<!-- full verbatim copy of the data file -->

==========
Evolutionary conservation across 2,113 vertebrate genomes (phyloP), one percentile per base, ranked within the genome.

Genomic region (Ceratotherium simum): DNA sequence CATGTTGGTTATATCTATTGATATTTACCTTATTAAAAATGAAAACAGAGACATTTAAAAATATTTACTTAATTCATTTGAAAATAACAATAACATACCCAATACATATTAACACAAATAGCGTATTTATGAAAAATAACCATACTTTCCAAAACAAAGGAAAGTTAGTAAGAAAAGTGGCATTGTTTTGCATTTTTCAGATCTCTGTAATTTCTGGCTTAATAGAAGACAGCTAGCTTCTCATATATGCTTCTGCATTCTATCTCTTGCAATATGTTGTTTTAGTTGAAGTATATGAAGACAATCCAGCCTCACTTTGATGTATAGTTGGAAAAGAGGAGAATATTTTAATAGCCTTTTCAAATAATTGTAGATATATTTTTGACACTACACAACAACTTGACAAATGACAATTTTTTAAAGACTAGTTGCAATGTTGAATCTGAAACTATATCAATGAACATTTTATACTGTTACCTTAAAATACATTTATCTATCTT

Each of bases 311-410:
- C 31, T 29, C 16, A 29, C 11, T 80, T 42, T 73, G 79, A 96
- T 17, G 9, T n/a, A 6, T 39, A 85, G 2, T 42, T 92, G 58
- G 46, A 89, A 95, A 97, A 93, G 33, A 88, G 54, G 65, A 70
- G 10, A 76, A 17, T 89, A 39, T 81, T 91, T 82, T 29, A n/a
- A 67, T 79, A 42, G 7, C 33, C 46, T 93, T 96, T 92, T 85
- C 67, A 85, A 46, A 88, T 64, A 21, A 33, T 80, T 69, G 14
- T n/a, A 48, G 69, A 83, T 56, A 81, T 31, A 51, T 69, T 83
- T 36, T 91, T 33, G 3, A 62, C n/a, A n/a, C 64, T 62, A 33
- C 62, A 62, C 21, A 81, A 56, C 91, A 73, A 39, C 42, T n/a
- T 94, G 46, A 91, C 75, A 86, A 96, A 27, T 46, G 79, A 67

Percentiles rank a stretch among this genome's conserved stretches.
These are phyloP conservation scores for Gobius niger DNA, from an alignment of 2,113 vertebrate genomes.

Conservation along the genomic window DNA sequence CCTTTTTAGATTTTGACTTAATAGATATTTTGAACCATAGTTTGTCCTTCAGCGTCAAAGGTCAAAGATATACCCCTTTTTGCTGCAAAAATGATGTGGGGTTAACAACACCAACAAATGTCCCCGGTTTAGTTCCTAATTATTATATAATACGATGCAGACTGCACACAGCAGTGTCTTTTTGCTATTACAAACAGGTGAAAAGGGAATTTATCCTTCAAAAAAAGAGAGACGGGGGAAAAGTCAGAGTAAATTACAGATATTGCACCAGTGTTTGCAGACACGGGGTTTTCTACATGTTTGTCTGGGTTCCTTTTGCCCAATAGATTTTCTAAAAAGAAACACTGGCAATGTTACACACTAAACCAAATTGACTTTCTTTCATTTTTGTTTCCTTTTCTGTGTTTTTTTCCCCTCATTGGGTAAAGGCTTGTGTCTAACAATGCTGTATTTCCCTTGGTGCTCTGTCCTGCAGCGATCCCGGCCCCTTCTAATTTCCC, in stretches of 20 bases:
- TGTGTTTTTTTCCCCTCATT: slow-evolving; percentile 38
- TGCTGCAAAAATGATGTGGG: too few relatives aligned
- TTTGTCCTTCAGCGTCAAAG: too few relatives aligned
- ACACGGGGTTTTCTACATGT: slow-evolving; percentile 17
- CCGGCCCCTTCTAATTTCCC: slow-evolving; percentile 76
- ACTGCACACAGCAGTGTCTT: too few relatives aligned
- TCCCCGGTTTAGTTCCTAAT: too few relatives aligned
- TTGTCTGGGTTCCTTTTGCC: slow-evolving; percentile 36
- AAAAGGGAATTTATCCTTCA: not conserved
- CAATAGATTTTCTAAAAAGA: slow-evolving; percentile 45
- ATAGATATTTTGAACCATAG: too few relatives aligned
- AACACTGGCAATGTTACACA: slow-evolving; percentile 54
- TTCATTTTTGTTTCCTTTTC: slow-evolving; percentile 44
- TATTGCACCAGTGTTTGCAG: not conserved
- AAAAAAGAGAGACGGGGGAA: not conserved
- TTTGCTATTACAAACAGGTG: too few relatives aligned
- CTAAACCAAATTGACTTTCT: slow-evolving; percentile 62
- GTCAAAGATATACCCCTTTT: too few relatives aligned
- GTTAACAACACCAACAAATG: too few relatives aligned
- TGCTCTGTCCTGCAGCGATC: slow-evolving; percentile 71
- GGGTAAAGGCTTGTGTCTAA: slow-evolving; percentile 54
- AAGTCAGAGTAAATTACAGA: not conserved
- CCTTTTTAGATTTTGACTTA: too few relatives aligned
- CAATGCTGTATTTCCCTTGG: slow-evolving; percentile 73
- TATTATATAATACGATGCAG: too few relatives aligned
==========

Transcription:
Evolutionary conservation across 2,113 vertebrate genomes (phyloP), one percentile per base, ranked within the genome.

Genomic region (Ceratotherium simum): DNA sequence CATGTTGGTTATATCTATTGATATTTACCTTATTAAAAATGAAAACAGAGACATTTAAAAATATTTACTTAATTCATTTGAAAATAACAATAACATACCCAATACATATTAACACAAATAGCGTATTTATGAAAAATAACCATACTTTCCAAAACAAAGGAAAGTTAGTAAGAAAAGTGGCATTGTTTTGCATTTTTCAGATCTCTGTAATTTCTGGCTTAATAGAAGACAGCTAGCTTCTCATATATGCTTCTGCATTCTATCTCTTGCAATATGTTGTTTTAGTTGAAGTATATGAAGACAATCCAGCCTCACTTTGATGTATAGTTGGAAAAGAGGAGAATATTTTAATAGCCTTTTCAAATAATTGTAGATATATTTTTGACACTACACAACAACTTGACAAATGACAATTTTTTAAAGACTAGTTGCAATGTTGAATCTGAAACTATATCAATGAACATTTTATACTGTTACCTTAAAATACATTTATCTATCTT

Each of bases 311-410:
- C 31, T 29, C 16, A 29, C 11, T 80, T 42, T 73, G 79, A 96
- T 17, G 9, T n/a, A 6, T 39, A 85, G 2, T 42, T 92, G 58
- G 46, A 89, A 95, A 97, A 93, G 33, A 88, G 54, G 65, A 70
- G 10, A 76, A 17, T 89, A 39, T 81, T 91, T 82, T 29, A n/a
- A 67, T 79, A 42, G 7, C 33, C 46, T 93, T 96, T 92, T 85
- C 67, A 85, A 46, A 88, T 64, A 21, A 33, T 80, T 69, G 14
- T n/a, A 48, G 69, A 83, T 56, A 81, T 31, A 51, T 69, T 83
- T 36, T 91, T 33, G 3, A 62, C n/a, A n/a, C 64, T 62, A 33
- C 62, A 62, C 21, A 81, A 56, C 91, A 73, A 39, C 42, T n/a
- T 94, G 46, A 91, C 75, A 86, A 96, A 27, T 46, G 79, A 67

Percentiles rank a stretch among this genome's conserved stretches.
These are phyloP conservation scores for Gobius niger DNA, from an alignment of 2,113 vertebrate genomes.

Conservation along the genomic window DNA sequence CCTTTTTAGATTTTGACTTAATAGATATTTTGAACCATAGTTTGTCCTTCAGCGTCAAAGGTCAAAGATATACCCCTTTTTGCTGCAAAAATGATGTGGGGTTAACAACACCAACAAATGTCCCCGGTTTAGTTCCTAATTATTATATAATACGATGCAGACTGCACACAGCAGTGTCTTTTTGCTATTACAAACAGGTGAAAAGGGAATTTATCCTTCAAAAAAAGAGAGACGGGGGAAAAGTCAGAGTAAATTACAGATATTGCACCAGTGTTTGCAGACACGGGGTTTTCTACATGTTTGTCTGGGTTCCTTTTGCCCAATAGATTTTCTAAAAAGAAACACTGGCAATGTTACACACTAAACCAAATTGACTTTCTTTCATTTTTGTTTCCTTTTCTGTGTTTTTTTCCCCTCATTGGGTAAAGGCTTGTGTCTAACAATGCTGTATTTCCCTTGGTGCTCTGTCCTGCAGCGATCCCGGCCCCTTCTAATTTCCC, in stretches of 20 bases:
- TGTGTTTTTTTCCCCTCATT: slow-evolving; percentile 38
- TGCTGCAAAAATGATGTGGG: too few relatives aligned
- TTTGTCCTTCAGCGTCAAAG: too few relatives aligned
- ACACGGGGTTTTCTACATGT: slow-evolving; percentile 17
- CCGGCCCCTTCTAATTTCCC: slow-evolving; percentile 76
- ACTGCACACAGCAGTGTCTT: too few relatives aligned
- TCCCCGGTTTAGTTCCTAAT: too few relatives aligned
- TTGTCTGGGTTCCTTTTGCC: slow-evolving; percentile 36
- AAAAGGGAATTTATCCTTCA: not conserved
- CAATAGATTTTCTAAAAAGA: slow-evolving; percentile 45
- ATAGATATTTTGAACCATAG: too few relatives aligned
- AACACTGGCAATGTTACACA: slow-evolving; percentile 54
- TTCATTTTTGTTTCCTTTTC: slow-evolving; percentile 44
- TATTGCACCAGTGTTTGCAG: not conserved
- AAAAAAGAGAGACGGGGGAA: not conserved
- TTTGCTATTACAAACAGGTG: too few relatives aligned
- CTAAACCAAATTGACTTTCT: slow-evolving; percentile 62
- GTCAAAGATATACCCCTTTT: too few relatives aligned
- GTTAACAACACCAACAAATG: too few relatives aligned
- TGCTCTGTCCTGCAGCGATC: slow-evolving; percentile 71
- GGGTAAAGGCTTGTGTCTAA: slow-evolving; percentile 54
- AAGTCAGAGTAAATTACAGA: not conserved
- CCTTTTTAGATTTTGACTTA: too few relatives aligned
- CAATGCTGTATTTCCCTTGG: slow-evolving; percentile 73
- TATTATATAATACGATGCAG: too few relatives aligned